One of the grimmer terms I have come across in epidemiology is 'forward harvesting' - referring to the possibility that events like heatwaves may cause a high mortality rate but only by bringing forward the deaths of those who would have died in the short term anyway.
Although this seems likely, given that events like heatwaves and cold spells primarily affect the elderly there does not not seem to be much evidence for it. In fact there seems to be no evidence for it in cold spells and only a weak effect in some studies on hot spells. Because we have large data sets the effect, if there is one, cannot be large.
eg for the 2003 heatwave in Europe and especially France:
Impact of the 2003 Heatwave on All-Cause Mortality in 9 French Cities
There was no evidence to suggest that the extras deaths associated with the heatwave were simply brought forward in time.
and for a series of heatwaves and cold spells in Holland:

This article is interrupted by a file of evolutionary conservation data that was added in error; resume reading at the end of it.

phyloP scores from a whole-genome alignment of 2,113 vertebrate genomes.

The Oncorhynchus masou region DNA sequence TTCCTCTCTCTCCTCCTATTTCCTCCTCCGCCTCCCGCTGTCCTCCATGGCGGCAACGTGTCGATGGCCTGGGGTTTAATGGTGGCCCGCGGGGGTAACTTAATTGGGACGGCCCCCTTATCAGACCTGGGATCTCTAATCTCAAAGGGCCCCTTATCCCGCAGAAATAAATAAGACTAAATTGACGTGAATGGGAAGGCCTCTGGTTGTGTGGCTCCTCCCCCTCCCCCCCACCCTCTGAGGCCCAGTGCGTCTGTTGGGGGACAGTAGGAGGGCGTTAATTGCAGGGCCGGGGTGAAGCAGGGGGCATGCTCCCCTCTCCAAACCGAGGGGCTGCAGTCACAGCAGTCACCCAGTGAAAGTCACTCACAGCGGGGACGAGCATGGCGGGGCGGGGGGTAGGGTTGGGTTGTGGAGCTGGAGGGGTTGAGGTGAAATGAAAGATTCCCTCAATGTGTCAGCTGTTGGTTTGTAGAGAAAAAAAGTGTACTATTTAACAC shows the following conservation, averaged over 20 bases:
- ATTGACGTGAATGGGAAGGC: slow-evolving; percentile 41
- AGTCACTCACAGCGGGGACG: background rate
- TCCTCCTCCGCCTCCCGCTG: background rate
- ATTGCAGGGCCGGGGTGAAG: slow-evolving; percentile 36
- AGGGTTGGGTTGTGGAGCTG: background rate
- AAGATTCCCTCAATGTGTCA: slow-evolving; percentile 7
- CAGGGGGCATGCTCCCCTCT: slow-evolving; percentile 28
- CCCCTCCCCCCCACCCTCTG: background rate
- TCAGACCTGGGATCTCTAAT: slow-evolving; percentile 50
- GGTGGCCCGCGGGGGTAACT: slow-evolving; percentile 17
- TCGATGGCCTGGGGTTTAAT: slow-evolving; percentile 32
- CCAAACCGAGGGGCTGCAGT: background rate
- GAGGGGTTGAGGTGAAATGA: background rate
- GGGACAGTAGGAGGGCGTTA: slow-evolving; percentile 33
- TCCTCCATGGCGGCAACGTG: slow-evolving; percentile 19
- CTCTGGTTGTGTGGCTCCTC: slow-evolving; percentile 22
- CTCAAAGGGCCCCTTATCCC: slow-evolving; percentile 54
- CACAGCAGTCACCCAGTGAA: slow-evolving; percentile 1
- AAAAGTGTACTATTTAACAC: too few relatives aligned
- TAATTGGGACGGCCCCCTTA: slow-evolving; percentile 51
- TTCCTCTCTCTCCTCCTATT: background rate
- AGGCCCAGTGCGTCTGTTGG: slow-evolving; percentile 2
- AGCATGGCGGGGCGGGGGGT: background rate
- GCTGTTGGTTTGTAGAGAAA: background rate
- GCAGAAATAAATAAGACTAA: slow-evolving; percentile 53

The Impact of Heat Waves and Cold Spells on Mortality Rates in the Dutch Population
The results concerning the forward displacement of deaths due to heat waves were not conclusive. However, looking at the relation between the ambient temperature and mortality over the whole period studied, our results showed compensatory effects on mortality in the longer lag periods after warm weather (average temperature above optimum temperature level). This could be an indication of a harvesting effect of warmer temperatures. However, as previously discussed, this was not clearly shown by the analysis of heat waves. We found no cold-induced forward displacement of deaths.